Introducing Product-Market Competition in the Water Industry
Traditionally, network industries such as electricity, telecommunications, railways or water supply are regarded as natural monopolies. The duplication of the networks (railroad system, water pipes etc.) would not be efficient and therefore undesirable. Hence, there is no reason to have several firms engaged in the market, because total output could be produced cheaper within a single firm. For a long time, the existence of natural monopolies and quality concerns among other issues served to justify the absence of direct competition. For that reason in many European countries network services were provided by public enterprises or strongly regulated private firms. However, in the course of privatisation and liberalisation, governments and regulators tried to expand the role of competition. Two main possibilities exist in order to implement effective rivalry into network industries: franchise bidding, called competition for the market, and product-market competition, known as competition in the market. In the piped water industry, there is far more experience with the former approach. However, due to the capital intensity of water supply competition for the market has severe drawbacks. Hence, the introduction of product-market competition may be a valuable alternative. However, both practical experience and theoretical research about the effects and the efficiency of product-market competition are still very limited in the piped water industry. This Chapter analyses product-market competition within a simple model of interconnection where competition is introduced between vertically integrated neighbouring water suppliers.2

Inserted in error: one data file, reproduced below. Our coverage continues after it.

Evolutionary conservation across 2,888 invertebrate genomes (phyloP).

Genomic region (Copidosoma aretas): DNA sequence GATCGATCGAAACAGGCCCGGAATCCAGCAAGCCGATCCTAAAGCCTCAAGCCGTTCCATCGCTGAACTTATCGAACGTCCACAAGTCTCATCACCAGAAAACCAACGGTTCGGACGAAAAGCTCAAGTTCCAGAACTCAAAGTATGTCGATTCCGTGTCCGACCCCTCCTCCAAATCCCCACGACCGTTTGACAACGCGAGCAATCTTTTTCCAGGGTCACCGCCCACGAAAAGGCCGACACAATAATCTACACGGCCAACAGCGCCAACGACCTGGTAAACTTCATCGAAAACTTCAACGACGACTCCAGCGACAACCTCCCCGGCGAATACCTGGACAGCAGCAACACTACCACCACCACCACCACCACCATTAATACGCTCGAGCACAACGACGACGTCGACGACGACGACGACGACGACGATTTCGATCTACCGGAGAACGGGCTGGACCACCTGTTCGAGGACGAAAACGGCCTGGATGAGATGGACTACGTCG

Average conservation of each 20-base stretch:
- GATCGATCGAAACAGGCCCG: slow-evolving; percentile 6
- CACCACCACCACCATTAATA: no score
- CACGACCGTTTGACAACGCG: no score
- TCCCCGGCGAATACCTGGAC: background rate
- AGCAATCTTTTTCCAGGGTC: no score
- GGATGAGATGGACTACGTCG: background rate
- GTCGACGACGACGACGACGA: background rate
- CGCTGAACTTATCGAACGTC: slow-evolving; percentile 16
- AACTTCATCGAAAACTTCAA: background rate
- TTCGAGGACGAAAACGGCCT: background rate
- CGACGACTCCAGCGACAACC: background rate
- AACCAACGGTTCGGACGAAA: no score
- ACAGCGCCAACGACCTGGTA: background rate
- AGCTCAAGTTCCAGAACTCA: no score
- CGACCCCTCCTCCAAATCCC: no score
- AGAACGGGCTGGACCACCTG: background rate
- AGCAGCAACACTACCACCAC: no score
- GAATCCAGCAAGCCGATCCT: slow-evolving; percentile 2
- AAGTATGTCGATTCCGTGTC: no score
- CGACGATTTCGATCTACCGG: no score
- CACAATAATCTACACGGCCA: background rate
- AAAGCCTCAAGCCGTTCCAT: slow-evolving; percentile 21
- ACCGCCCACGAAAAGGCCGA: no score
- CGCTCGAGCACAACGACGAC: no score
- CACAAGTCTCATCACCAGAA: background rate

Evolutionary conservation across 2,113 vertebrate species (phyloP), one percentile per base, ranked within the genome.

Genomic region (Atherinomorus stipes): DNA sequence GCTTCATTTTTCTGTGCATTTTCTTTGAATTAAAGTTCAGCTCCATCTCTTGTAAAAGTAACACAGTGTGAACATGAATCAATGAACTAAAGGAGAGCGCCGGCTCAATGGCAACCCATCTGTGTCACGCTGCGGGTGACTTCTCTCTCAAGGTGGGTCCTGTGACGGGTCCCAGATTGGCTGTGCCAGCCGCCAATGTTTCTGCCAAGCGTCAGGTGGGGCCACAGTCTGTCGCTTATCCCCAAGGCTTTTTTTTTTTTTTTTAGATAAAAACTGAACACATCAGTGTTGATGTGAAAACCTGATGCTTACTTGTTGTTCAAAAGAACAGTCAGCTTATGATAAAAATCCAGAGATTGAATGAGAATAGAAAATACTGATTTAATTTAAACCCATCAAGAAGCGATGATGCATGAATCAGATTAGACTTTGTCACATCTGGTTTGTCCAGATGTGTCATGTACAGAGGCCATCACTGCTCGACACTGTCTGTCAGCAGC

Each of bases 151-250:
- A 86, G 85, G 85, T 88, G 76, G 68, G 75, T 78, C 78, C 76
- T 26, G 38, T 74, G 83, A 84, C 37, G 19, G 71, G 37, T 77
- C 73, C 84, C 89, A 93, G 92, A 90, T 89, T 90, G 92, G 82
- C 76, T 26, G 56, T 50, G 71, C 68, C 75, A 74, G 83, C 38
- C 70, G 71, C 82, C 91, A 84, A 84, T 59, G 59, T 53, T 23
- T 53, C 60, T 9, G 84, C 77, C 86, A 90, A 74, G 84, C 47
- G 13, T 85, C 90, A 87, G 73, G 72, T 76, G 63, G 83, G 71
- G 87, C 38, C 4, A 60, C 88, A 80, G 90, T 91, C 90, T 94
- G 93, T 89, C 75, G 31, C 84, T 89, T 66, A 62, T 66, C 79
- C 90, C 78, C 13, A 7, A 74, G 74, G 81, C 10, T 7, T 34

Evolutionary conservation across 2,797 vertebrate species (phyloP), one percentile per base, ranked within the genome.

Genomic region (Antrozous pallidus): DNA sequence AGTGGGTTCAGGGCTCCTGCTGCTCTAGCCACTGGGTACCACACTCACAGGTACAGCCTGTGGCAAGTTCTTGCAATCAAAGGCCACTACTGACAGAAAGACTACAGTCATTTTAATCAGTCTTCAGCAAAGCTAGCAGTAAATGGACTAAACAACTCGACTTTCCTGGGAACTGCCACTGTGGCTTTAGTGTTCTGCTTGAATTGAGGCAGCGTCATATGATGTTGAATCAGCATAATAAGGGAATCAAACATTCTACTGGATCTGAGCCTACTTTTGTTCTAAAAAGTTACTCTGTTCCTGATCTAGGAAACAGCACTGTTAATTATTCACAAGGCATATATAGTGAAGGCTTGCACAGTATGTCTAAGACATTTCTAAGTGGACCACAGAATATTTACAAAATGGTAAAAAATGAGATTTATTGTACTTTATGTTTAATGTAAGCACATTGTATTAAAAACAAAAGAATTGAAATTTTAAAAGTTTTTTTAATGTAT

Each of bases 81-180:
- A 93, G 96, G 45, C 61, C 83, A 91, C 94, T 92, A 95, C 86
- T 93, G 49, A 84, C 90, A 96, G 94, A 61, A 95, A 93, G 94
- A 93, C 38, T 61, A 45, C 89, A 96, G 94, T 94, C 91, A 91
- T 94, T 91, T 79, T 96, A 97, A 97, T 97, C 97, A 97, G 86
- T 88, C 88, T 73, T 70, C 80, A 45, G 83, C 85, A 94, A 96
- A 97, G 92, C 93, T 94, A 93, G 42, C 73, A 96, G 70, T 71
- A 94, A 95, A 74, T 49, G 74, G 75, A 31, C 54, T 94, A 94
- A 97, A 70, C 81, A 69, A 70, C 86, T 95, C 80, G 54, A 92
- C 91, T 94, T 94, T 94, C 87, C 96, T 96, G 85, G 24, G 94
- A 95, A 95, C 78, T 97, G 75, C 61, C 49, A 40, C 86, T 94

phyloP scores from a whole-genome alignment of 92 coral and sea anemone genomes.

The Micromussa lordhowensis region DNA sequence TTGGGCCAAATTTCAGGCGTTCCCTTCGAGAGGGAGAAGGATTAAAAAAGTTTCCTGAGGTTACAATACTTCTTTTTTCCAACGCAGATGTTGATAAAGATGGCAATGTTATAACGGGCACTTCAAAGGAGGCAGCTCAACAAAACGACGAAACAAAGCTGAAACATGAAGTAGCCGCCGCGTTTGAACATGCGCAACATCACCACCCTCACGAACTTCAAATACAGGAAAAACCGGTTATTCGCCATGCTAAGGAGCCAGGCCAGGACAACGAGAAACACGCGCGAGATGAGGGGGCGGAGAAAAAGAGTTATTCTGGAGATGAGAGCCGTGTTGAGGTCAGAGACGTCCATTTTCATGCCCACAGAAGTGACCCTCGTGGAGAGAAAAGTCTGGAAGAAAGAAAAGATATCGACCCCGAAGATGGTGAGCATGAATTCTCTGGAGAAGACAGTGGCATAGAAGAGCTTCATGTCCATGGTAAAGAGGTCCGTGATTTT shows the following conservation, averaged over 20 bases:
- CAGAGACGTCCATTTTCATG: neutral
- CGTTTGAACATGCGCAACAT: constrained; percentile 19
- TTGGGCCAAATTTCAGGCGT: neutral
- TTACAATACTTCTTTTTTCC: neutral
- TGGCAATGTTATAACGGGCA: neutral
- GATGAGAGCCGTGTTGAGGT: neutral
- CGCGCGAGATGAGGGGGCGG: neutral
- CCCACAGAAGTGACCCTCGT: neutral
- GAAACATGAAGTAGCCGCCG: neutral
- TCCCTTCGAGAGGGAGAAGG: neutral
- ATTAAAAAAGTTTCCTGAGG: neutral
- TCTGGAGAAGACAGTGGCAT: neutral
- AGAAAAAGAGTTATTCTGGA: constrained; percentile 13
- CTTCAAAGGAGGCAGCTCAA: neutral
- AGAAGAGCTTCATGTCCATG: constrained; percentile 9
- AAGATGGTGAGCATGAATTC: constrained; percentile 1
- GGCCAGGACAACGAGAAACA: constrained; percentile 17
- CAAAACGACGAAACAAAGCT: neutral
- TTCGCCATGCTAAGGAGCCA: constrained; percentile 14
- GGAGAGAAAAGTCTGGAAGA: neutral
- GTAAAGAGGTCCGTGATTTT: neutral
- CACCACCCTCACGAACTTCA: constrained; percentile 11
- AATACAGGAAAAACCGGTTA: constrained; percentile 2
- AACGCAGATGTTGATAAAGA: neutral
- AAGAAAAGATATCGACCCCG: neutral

KeywordsMarginal Cost Water Sector Investment Incentive Access Price Access Charge
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